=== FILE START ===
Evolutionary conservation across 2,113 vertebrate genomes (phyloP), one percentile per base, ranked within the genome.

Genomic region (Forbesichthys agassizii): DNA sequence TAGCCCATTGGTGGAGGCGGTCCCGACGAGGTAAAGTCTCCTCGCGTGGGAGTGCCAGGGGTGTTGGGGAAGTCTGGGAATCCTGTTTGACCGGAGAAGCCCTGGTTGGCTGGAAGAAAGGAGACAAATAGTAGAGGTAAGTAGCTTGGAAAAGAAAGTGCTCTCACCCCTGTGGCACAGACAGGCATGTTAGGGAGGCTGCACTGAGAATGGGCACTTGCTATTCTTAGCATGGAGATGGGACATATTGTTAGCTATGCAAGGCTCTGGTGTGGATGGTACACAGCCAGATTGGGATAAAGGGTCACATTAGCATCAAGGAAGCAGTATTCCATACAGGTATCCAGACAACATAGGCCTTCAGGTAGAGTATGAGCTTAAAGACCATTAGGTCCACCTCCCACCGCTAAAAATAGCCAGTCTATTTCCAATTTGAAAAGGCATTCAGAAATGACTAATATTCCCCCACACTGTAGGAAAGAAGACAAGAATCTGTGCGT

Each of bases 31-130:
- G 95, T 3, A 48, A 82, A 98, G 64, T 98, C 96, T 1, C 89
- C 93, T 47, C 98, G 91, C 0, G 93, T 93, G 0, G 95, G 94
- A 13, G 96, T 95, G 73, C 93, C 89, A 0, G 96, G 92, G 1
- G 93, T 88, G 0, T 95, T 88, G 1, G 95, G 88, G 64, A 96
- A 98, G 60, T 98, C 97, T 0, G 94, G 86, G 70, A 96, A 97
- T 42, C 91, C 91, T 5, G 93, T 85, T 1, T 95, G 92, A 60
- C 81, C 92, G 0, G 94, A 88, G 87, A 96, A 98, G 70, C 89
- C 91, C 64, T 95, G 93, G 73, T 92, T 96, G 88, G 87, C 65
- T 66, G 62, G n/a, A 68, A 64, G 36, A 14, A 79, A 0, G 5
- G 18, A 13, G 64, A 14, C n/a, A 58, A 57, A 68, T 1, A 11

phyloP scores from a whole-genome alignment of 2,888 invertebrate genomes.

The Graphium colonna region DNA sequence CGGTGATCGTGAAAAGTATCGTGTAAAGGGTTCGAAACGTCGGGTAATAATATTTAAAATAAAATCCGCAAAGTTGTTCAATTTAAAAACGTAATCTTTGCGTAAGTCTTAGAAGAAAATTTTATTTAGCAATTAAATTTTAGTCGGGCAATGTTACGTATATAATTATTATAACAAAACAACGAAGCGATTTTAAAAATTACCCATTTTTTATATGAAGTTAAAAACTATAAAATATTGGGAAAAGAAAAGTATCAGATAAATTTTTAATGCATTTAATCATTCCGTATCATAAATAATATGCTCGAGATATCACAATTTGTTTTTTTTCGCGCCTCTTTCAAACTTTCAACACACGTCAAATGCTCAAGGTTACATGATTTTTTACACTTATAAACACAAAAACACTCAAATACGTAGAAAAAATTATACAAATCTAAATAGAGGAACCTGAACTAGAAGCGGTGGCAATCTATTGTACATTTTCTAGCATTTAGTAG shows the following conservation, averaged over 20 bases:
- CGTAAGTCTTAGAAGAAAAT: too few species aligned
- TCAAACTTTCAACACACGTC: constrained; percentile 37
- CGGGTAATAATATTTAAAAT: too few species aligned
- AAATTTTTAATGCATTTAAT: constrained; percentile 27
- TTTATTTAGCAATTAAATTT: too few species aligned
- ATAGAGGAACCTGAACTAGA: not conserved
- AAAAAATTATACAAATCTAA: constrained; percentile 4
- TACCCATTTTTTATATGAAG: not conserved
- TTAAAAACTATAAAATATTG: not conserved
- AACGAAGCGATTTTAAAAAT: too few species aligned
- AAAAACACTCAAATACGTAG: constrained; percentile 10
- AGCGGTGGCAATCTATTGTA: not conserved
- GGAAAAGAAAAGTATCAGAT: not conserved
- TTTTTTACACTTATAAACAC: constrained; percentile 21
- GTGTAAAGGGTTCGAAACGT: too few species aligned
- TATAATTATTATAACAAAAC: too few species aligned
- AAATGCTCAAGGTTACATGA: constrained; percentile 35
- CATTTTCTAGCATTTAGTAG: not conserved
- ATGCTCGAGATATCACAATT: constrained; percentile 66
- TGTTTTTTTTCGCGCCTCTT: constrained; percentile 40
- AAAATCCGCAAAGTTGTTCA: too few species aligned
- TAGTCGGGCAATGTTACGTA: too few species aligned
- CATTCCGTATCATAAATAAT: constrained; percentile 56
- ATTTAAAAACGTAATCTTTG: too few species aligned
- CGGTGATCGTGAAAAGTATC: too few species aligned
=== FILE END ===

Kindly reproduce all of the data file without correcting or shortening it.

Evolutionary conservation across 2,113 vertebrate genomes (phyloP), one percentile per base, ranked within the genome.

Genomic region (Forbesichthys agassizii): DNA sequence TAGCCCATTGGTGGAGGCGGTCCCGACGAGGTAAAGTCTCCTCGCGTGGGAGTGCCAGGGGTGTTGGGGAAGTCTGGGAATCCTGTTTGACCGGAGAAGCCCTGGTTGGCTGGAAGAAAGGAGACAAATAGTAGAGGTAAGTAGCTTGGAAAAGAAAGTGCTCTCACCCCTGTGGCACAGACAGGCATGTTAGGGAGGCTGCACTGAGAATGGGCACTTGCTATTCTTAGCATGGAGATGGGACATATTGTTAGCTATGCAAGGCTCTGGTGTGGATGGTACACAGCCAGATTGGGATAAAGGGTCACATTAGCATCAAGGAAGCAGTATTCCATACAGGTATCCAGACAACATAGGCCTTCAGGTAGAGTATGAGCTTAAAGACCATTAGGTCCACCTCCCACCGCTAAAAATAGCCAGTCTATTTCCAATTTGAAAAGGCATTCAGAAATGACTAATATTCCCCCACACTGTAGGAAAGAAGACAAGAATCTGTGCGT

Each of bases 31-130:
- G 95, T 3, A 48, A 82, A 98, G 64, T 98, C 96, T 1, C 89
- C 93, T 47, C 98, G 91, C 0, G 93, T 93, G 0, G 95, G 94
- A 13, G 96, T 95, G 73, C 93, C 89, A 0, G 96, G 92, G 1
- G 93, T 88, G 0, T 95, T 88, G 1, G 95, G 88, G 64, A 96
- A 98, G 60, T 98, C 97, T 0, G 94, G 86, G 70, A 96, A 97
- T 42, C 91, C 91, T 5, G 93, T 85, T 1, T 95, G 92, A 60
- C 81, C 92, G 0, G 94, A 88, G 87, A 96, A 98, G 70, C 89
- C 91, C 64, T 95, G 93, G 73, T 92, T 96, G 88, G 87, C 65
- T 66, G 62, G n/a, A 68, A 64, G 36, A 14, A 79, A 0, G 5
- G 18, A 13, G 64, A 14, C n/a, A 58, A 57, A 68, T 1, A 11

phyloP scores from a whole-genome alignment of 2,888 invertebrate genomes.

The Graphium colonna region DNA sequence CGGTGATCGTGAAAAGTATCGTGTAAAGGGTTCGAAACGTCGGGTAATAATATTTAAAATAAAATCCGCAAAGTTGTTCAATTTAAAAACGTAATCTTTGCGTAAGTCTTAGAAGAAAATTTTATTTAGCAATTAAATTTTAGTCGGGCAATGTTACGTATATAATTATTATAACAAAACAACGAAGCGATTTTAAAAATTACCCATTTTTTATATGAAGTTAAAAACTATAAAATATTGGGAAAAGAAAAGTATCAGATAAATTTTTAATGCATTTAATCATTCCGTATCATAAATAATATGCTCGAGATATCACAATTTGTTTTTTTTCGCGCCTCTTTCAAACTTTCAACACACGTCAAATGCTCAAGGTTACATGATTTTTTACACTTATAAACACAAAAACACTCAAATACGTAGAAAAAATTATACAAATCTAAATAGAGGAACCTGAACTAGAAGCGGTGGCAATCTATTGTACATTTTCTAGCATTTAGTAG shows the following conservation, averaged over 20 bases:
- CGTAAGTCTTAGAAGAAAAT: too few species aligned
- TCAAACTTTCAACACACGTC: constrained; percentile 37
- CGGGTAATAATATTTAAAAT: too few species aligned
- AAATTTTTAATGCATTTAAT: constrained; percentile 27
- TTTATTTAGCAATTAAATTT: too few species aligned
- ATAGAGGAACCTGAACTAGA: not conserved
- AAAAAATTATACAAATCTAA: constrained; percentile 4
- TACCCATTTTTTATATGAAG: not conserved
- TTAAAAACTATAAAATATTG: not conserved
- AACGAAGCGATTTTAAAAAT: too few species aligned
- AAAAACACTCAAATACGTAG: constrained; percentile 10
- AGCGGTGGCAATCTATTGTA: not conserved
- GGAAAAGAAAAGTATCAGAT: not conserved
- TTTTTTACACTTATAAACAC: constrained; percentile 21
- GTGTAAAGGGTTCGAAACGT: too few species aligned
- TATAATTATTATAACAAAAC: too few species aligned
- AAATGCTCAAGGTTACATGA: constrained; percentile 35
- CATTTTCTAGCATTTAGTAG: not conserved
- ATGCTCGAGATATCACAATT: constrained; percentile 66
- TGTTTTTTTTCGCGCCTCTT: constrained; percentile 40
- AAAATCCGCAAAGTTGTTCA: too few species aligned
- TAGTCGGGCAATGTTACGTA: too few species aligned
- CATTCCGTATCATAAATAAT: constrained; percentile 56
- ATTTAAAAACGTAATCTTTG: too few species aligned
- CGGTGATCGTGAAAAGTATC: too few species aligned